Reduction in rank may refer to three separate concepts:
In the United States, courts-martial may adjudge reduction to any enlisted member to the lowest or any intermediate pay grade. However, a summary court-martial may not sentence a person to reduction by more than one grade.
Article 15 of the Uniform Code of Military Justice (UCMJ) authorizes commanding officers to "in addition to or in lieu of admonition or reprimand" impose "reduction to the next inferior pay grade, if the grade from which demoted is within the promotion authority of the officer imposing the reduction or any officer subordinate to the one who imposes the reduction." Additionally, an officer of the grade of major, lieutenant commander, or above is authorized to impose "reduction to the lowest or any intermediate pay grade, if the grade from which demoted is within the promotion authority of the officer imposing the reduction or any officer subordinate to the one who imposes the reduction, but an enlisted member in a pay grade above E-4 may not be reduced more than two pay grades."
Additionally, article 58a of the UCMJ provides that, unless otherwise provided in regulation, an enlisted member above the pay grade of E-1 sentenced by a court-martial to confinement, a dishonorable or bad-conduct discharge, or hard labor without confinement, shall be automatically reduced to the pay grade of E-1.
In other countries, there is such a punishment, which is sometimes much more severe than that in the US. It usually is assigned for serious crimes in peacetime and wartime.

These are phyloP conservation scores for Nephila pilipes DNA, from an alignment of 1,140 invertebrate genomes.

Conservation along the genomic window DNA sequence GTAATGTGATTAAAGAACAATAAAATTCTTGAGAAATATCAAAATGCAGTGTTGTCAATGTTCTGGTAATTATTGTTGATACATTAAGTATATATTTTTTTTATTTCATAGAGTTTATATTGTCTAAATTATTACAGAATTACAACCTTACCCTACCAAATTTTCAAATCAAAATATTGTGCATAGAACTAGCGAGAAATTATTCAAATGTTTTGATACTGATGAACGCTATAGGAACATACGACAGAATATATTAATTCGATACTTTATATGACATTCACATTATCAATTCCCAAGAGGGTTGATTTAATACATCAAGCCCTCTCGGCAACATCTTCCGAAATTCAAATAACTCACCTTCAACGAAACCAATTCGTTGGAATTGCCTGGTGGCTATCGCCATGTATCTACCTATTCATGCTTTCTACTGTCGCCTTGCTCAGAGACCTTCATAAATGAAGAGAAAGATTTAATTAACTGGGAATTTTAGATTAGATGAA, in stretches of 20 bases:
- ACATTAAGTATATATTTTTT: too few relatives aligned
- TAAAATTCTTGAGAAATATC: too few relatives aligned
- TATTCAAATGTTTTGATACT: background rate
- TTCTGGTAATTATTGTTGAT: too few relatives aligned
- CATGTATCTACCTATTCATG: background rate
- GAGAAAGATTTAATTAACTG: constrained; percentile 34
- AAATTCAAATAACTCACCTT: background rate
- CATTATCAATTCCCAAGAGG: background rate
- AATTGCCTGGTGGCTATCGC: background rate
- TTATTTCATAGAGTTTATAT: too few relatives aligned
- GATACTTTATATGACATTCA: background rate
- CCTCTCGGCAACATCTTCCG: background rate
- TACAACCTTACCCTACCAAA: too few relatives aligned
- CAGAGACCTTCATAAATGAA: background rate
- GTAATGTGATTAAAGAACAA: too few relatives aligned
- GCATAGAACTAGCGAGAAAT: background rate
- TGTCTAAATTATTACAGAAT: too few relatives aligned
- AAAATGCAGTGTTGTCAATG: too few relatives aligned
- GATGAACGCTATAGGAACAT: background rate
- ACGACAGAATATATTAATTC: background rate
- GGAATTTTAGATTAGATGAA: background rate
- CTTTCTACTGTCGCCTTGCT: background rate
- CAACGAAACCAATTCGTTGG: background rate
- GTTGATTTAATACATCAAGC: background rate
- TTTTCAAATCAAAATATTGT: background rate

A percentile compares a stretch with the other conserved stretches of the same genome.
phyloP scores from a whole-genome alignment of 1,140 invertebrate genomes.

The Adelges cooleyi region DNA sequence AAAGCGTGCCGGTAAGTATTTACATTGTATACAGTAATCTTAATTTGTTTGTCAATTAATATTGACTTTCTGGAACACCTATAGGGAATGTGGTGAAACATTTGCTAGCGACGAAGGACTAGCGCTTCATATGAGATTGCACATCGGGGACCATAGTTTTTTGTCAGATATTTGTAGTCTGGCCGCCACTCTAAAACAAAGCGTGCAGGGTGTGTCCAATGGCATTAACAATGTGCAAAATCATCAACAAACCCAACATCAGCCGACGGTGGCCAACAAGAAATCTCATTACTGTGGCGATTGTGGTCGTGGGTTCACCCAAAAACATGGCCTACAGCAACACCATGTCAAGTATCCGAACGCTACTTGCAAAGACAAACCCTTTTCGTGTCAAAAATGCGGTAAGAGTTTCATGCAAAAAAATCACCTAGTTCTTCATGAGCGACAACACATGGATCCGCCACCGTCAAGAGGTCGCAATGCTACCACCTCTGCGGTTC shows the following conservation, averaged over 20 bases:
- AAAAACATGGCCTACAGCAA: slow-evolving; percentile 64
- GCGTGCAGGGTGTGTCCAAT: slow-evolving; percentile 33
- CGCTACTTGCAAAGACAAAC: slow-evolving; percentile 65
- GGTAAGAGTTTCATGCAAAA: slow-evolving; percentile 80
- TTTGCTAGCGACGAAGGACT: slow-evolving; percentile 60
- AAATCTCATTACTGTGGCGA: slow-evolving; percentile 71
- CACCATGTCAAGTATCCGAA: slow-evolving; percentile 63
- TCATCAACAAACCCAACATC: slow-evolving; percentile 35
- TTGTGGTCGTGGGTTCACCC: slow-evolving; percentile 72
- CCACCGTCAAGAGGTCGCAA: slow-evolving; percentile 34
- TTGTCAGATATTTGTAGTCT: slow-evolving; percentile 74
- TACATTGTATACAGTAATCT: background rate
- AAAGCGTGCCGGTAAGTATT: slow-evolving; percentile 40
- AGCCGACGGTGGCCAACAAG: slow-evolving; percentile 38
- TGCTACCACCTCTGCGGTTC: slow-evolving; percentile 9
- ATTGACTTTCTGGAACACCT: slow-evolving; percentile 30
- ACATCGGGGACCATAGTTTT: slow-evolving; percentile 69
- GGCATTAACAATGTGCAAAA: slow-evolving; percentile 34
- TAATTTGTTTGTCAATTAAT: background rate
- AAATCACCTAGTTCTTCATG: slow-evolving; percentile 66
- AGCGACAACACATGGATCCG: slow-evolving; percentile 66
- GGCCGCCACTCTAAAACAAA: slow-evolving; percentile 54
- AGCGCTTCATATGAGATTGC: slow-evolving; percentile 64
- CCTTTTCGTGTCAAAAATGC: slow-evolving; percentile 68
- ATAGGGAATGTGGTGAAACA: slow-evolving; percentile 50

In the Russian Empire and in the USSR, most often it was a demotion in rank to private. In the Russian Empire to this punishment was added also other penalties such as beatings with whips, which were all the staff. Personnel lined up in formation, then each dealt one blow sentenced. Most often, this has led to the death of the convict from his injuries.
Lieutenant-General Marquis Philip Osipovich Paulucci, being quartermaster general of the Caucasus army, on 3 November 1810, wrote in his diary: "the Tiflis infantry regiment non-commissioned officer Ermolaev, the former in the recruit depot when you split the party on the shelves, took the recruit 5 rubles brazenly. For any impermissible and intolerable service act, reduced thereof in the ordinary non-commissioned officer, require him to drive the rods through 500 people one time, and taken money from him to take away and give to a recruit. Flogging this very same to do tomorrow in 8 hours. This case put the body on view at the end of the Lord to the heads of regiments are strictly watched so that the lower ranks no one had injustices..."
In the USSR, demotion in rank to private begin to see use as a punishment immediately after the creation of the red army. As a rule, it punished those who made unforgivable mistakes during combat, especially those who led to serious losses or tactical defeat. It also punished those who committed serious crimes while serving. In the second case, a demotion in rank was usually not the only punishment administered, and often accompanied an imprisonment or execution. During the second world war, those demoted in rank were not imprisoned away from the front lines but instead made to serve in the penal divisions. After the second world war, the punishment no longer meant execution or service in a penal unit, but did mean dismissal from service and forfeiture of all military awards. Most often it was imposed for serious crimes which entail criminal liability. In modern Russia this post-WW2 version of the punishment is still used.